WHEN CAN I GET MY PERMIT?
November 1st through December 24th
Permits are $10 per tree with a maximum of five (5) trees per person.
WHERE CAN I GET MY PERMIT
United States Forest Service Granby office * closed holidays
Country ACE Hardware in Granby
Murdoch’s Ranch & Home Supply in Fraser
Winter Park Information Center
Grand Lake Chamber of Commerce
ELK CREEK CUTTING AREA
The road through the Elk Creek Cutting Area, southwest of Fraser, will be open from December 2nd to the 9th, from 9 a.m. to 2 p.m. Pick up your permit prior to arriving. During this time period, snowmobiles are prohibited in the Elk Creek Cutting Area. The entrance gates close at 2 p.m. Please have your tree selected and return to your vehicle by 3 p.m. to allow time to load your tree and leave the area by 4 p.m. You are encouraged to leave pets at home, but if you do bring one, it should be on a leash.
Smokey Bear will be available for photo opportunities on December 2nd, 3rd and 9th, so bring your camera! Donations are accepted.
Tire chains, four-wheel drive or all-wheel drive are required upon entering the cutting area. This is for your safety; please cooperate with this requirement.
You will be asked to demonstrate that you have one or the other at the entrance area. If the road conditions are icy, chains may be needed to get up the hill at the bottom of CR 72, just outside of Fraser.
Cutting guidelines throughout the Sulphur Ranger District
Tree trunk size is 6 inches or less in diameter at the base (strictly enforced).
Cut tree 6 inches or less from the ground.
Handsaws are best; chainsaws are not permitted.
Pack out your own trash.
No trespassing on private property.
Permits must be visible on the tree for easy checkout.
Chainsaws or other power saws, all-terrain vehicles, other off-road vehicles and cutting trees marked with blue paint. Snowmobiles are allowed in much of the Sulphur Ranger District when the snow level is 6 inches or deeper. Most Forest Service roads are gated to wheeled vehicles after November 20th, depending on snow depth.
Areas Closed to Cutting Christmas Trees
You may cut your Christmas tree almost anywhere on the Sulphur Ranger District except the following:
The Fraser Experimental Forest, Indian Peaks, Never Summer, Vasquez Peak, Byers Peak Wilderness Areas, Winter Park Ski Resort to Berthoud Pass or the James Peak Protection Area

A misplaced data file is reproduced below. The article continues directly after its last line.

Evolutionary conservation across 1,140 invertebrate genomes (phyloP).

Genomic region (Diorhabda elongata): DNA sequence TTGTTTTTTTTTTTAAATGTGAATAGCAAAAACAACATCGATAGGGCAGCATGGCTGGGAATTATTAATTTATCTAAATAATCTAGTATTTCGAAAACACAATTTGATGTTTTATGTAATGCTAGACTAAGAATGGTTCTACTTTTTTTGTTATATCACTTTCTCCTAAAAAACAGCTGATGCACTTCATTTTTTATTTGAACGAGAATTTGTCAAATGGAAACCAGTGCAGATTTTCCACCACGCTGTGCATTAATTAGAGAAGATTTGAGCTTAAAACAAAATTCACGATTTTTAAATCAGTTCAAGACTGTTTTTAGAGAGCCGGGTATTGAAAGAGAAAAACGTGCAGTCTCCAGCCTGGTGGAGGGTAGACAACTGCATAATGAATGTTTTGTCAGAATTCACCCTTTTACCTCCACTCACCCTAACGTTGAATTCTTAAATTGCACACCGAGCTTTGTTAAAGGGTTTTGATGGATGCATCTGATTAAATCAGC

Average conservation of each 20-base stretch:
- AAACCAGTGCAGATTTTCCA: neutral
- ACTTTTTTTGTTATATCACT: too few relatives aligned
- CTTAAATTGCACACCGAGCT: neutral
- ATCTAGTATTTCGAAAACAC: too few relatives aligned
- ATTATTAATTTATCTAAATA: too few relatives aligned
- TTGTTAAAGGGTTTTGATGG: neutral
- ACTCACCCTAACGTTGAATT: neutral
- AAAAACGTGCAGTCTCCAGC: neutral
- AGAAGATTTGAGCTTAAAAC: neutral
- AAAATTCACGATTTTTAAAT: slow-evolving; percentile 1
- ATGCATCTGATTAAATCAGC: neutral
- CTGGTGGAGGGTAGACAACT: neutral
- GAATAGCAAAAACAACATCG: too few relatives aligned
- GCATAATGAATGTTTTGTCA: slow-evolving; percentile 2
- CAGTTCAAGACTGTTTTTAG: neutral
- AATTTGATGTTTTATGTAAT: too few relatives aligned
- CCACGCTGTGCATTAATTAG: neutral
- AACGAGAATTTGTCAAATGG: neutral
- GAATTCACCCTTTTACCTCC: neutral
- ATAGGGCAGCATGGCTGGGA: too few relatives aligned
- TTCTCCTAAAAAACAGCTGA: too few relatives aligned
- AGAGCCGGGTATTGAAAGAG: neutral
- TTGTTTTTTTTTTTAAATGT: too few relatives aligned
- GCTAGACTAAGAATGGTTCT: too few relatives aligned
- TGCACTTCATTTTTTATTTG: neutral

For a local map, rules and regulations Click Here. (PlayWinterPark.com/christmas-tree-permits) You can also stop by the Winter Park Information Center to pick up a hard copy.
What To Wear / Bring:
Wear appropriate winter clothing: waterproof pants and jackets (ski or snowmobile-type clothing), warm fleece or wool layers, snow boots, mittens or gloves, hats and sunglasses
Have a full tank of gas and bring food, extra water, a shovel, a blanket, a first aid kit and a warm drink. We recommend leaving pets at home
Before you head out to cut your Christmas tree, look up, down and around! Avoid standing dead trees and stay clear of any tree logging operations. The forest will likely have up to 2 or more feet of snow. Weather can change drastically during the day and temperatures drop quickly after dark (often below zero degrees), so please plan accordingly. Stay close to your vehicle, remember the direction back to it and return to it before dark (by 4 p.m.) to allow time to load your tree. Also, be sure to keep your group together at all times when out in the forest.
Smokey’s Holiday Tip: A dry holiday tree is a tragedy waiting to happen. As soon as you bring your tree home, make it fire-resistant by following columnist Jack Eden’s recipe.
2 gallons boiling water
2 cups (one-pint bottle) clear corn syrup
2 oz. wetting agent (available at garden shops) or 2 oz. liquid Woolite
2 oz. cider vinegar
1/2 tsp. borax
4 oz. liquid chlorine bleach
Stir mixture well in a 3 to 5-gallon container. Make a fresh straight cut about 2 inches across the base of the tree. Then place the tree in the solution. It will take about five days for the tree to absorb the mix. When you bring the tree indoors, use the mix in the stand at all times. (Home Mechanix, Dec. 1989)